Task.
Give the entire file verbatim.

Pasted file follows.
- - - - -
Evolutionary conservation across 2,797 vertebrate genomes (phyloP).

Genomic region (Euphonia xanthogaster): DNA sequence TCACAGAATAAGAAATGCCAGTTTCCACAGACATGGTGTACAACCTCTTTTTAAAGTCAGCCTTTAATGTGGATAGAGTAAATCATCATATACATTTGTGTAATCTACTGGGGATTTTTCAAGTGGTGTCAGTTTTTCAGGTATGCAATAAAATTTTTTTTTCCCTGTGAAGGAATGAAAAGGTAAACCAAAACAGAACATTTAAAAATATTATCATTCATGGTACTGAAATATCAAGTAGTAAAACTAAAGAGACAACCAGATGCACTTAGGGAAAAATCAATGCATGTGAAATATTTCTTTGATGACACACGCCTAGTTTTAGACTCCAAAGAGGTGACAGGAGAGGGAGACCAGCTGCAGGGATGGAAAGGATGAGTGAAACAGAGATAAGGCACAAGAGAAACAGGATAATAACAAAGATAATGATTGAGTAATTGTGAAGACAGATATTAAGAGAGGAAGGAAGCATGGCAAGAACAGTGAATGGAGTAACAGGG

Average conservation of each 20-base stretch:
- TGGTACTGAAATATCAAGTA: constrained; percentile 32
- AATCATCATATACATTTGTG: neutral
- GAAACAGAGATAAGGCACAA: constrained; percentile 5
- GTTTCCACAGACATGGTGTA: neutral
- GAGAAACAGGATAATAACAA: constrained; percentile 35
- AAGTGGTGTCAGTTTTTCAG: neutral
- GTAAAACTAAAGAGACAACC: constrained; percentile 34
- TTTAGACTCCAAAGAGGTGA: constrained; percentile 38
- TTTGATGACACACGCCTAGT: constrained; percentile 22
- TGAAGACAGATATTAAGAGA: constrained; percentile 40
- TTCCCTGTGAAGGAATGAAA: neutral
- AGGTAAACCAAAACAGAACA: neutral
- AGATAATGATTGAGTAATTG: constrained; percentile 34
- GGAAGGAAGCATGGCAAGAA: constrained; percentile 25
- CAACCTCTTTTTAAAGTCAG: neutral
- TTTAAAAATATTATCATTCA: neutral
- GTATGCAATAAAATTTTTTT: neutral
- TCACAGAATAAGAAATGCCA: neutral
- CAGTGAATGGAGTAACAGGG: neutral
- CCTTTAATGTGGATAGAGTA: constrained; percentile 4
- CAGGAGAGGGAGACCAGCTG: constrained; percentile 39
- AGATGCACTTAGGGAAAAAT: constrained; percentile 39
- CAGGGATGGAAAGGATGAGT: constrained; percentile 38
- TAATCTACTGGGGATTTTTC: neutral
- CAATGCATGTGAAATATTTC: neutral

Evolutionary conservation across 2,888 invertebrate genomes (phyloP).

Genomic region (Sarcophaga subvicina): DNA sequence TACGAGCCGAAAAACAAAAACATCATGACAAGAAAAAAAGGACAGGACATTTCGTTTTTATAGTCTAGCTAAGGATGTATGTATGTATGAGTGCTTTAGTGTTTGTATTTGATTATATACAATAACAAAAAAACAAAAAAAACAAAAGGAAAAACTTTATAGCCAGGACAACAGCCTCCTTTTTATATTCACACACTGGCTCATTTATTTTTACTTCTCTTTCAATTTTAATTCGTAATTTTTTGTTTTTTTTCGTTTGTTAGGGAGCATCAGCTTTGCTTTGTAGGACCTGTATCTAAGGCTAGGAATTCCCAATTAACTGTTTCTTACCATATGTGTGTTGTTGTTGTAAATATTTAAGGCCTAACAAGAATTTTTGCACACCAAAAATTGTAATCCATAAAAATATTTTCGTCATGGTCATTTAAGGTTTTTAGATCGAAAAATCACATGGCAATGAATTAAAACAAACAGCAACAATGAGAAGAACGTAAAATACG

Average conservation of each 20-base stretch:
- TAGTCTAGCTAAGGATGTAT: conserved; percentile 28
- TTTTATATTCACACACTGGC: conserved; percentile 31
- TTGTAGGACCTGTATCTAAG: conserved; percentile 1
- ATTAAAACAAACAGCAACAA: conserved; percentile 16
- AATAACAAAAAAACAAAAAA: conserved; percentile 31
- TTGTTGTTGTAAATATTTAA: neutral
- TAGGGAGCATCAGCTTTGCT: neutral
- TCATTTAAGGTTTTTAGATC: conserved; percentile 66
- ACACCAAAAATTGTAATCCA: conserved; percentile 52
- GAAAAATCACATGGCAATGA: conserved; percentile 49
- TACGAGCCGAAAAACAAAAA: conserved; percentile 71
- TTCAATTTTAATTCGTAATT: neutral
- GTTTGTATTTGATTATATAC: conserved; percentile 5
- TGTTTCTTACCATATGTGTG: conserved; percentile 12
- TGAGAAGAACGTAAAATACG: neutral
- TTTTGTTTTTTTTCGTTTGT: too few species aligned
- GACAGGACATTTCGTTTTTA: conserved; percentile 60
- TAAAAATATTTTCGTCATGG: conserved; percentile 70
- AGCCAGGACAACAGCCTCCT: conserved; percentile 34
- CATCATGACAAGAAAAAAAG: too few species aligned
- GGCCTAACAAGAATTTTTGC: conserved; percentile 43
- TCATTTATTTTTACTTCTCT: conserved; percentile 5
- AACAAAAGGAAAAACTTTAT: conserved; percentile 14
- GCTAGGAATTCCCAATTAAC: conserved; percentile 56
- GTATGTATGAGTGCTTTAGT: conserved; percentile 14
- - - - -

Evolutionary conservation across 2,797 vertebrate genomes (phyloP).

Genomic region (Euphonia xanthogaster): DNA sequence TCACAGAATAAGAAATGCCAGTTTCCACAGACATGGTGTACAACCTCTTTTTAAAGTCAGCCTTTAATGTGGATAGAGTAAATCATCATATACATTTGTGTAATCTACTGGGGATTTTTCAAGTGGTGTCAGTTTTTCAGGTATGCAATAAAATTTTTTTTTCCCTGTGAAGGAATGAAAAGGTAAACCAAAACAGAACATTTAAAAATATTATCATTCATGGTACTGAAATATCAAGTAGTAAAACTAAAGAGACAACCAGATGCACTTAGGGAAAAATCAATGCATGTGAAATATTTCTTTGATGACACACGCCTAGTTTTAGACTCCAAAGAGGTGACAGGAGAGGGAGACCAGCTGCAGGGATGGAAAGGATGAGTGAAACAGAGATAAGGCACAAGAGAAACAGGATAATAACAAAGATAATGATTGAGTAATTGTGAAGACAGATATTAAGAGAGGAAGGAAGCATGGCAAGAACAGTGAATGGAGTAACAGGG

Average conservation of each 20-base stretch:
- TGGTACTGAAATATCAAGTA: constrained; percentile 32
- AATCATCATATACATTTGTG: neutral
- GAAACAGAGATAAGGCACAA: constrained; percentile 5
- GTTTCCACAGACATGGTGTA: neutral
- GAGAAACAGGATAATAACAA: constrained; percentile 35
- AAGTGGTGTCAGTTTTTCAG: neutral
- GTAAAACTAAAGAGACAACC: constrained; percentile 34
- TTTAGACTCCAAAGAGGTGA: constrained; percentile 38
- TTTGATGACACACGCCTAGT: constrained; percentile 22
- TGAAGACAGATATTAAGAGA: constrained; percentile 40
- TTCCCTGTGAAGGAATGAAA: neutral
- AGGTAAACCAAAACAGAACA: neutral
- AGATAATGATTGAGTAATTG: constrained; percentile 34
- GGAAGGAAGCATGGCAAGAA: constrained; percentile 25
- CAACCTCTTTTTAAAGTCAG: neutral
- TTTAAAAATATTATCATTCA: neutral
- GTATGCAATAAAATTTTTTT: neutral
- TCACAGAATAAGAAATGCCA: neutral
- CAGTGAATGGAGTAACAGGG: neutral
- CCTTTAATGTGGATAGAGTA: constrained; percentile 4
- CAGGAGAGGGAGACCAGCTG: constrained; percentile 39
- AGATGCACTTAGGGAAAAAT: constrained; percentile 39
- CAGGGATGGAAAGGATGAGT: constrained; percentile 38
- TAATCTACTGGGGATTTTTC: neutral
- CAATGCATGTGAAATATTTC: neutral

Evolutionary conservation across 2,888 invertebrate genomes (phyloP).

Genomic region (Sarcophaga subvicina): DNA sequence TACGAGCCGAAAAACAAAAACATCATGACAAGAAAAAAAGGACAGGACATTTCGTTTTTATAGTCTAGCTAAGGATGTATGTATGTATGAGTGCTTTAGTGTTTGTATTTGATTATATACAATAACAAAAAAACAAAAAAAACAAAAGGAAAAACTTTATAGCCAGGACAACAGCCTCCTTTTTATATTCACACACTGGCTCATTTATTTTTACTTCTCTTTCAATTTTAATTCGTAATTTTTTGTTTTTTTTCGTTTGTTAGGGAGCATCAGCTTTGCTTTGTAGGACCTGTATCTAAGGCTAGGAATTCCCAATTAACTGTTTCTTACCATATGTGTGTTGTTGTTGTAAATATTTAAGGCCTAACAAGAATTTTTGCACACCAAAAATTGTAATCCATAAAAATATTTTCGTCATGGTCATTTAAGGTTTTTAGATCGAAAAATCACATGGCAATGAATTAAAACAAACAGCAACAATGAGAAGAACGTAAAATACG

Average conservation of each 20-base stretch:
- TAGTCTAGCTAAGGATGTAT: conserved; percentile 28
- TTTTATATTCACACACTGGC: conserved; percentile 31
- TTGTAGGACCTGTATCTAAG: conserved; percentile 1
- ATTAAAACAAACAGCAACAA: conserved; percentile 16
- AATAACAAAAAAACAAAAAA: conserved; percentile 31
- TTGTTGTTGTAAATATTTAA: neutral
- TAGGGAGCATCAGCTTTGCT: neutral
- TCATTTAAGGTTTTTAGATC: conserved; percentile 66
- ACACCAAAAATTGTAATCCA: conserved; percentile 52
- GAAAAATCACATGGCAATGA: conserved; percentile 49
- TACGAGCCGAAAAACAAAAA: conserved; percentile 71
- TTCAATTTTAATTCGTAATT: neutral
- GTTTGTATTTGATTATATAC: conserved; percentile 5
- TGTTTCTTACCATATGTGTG: conserved; percentile 12
- TGAGAAGAACGTAAAATACG: neutral
- TTTTGTTTTTTTTCGTTTGT: too few species aligned
- GACAGGACATTTCGTTTTTA: conserved; percentile 60
- TAAAAATATTTTCGTCATGG: conserved; percentile 70
- AGCCAGGACAACAGCCTCCT: conserved; percentile 34
- CATCATGACAAGAAAAAAAG: too few species aligned
- GGCCTAACAAGAATTTTTGC: conserved; percentile 43
- TCATTTATTTTTACTTCTCT: conserved; percentile 5
- AACAAAAGGAAAAACTTTAT: conserved; percentile 14
- GCTAGGAATTCCCAATTAAC: conserved; percentile 56
- GTATGTATGAGTGCTTTAGT: conserved; percentile 14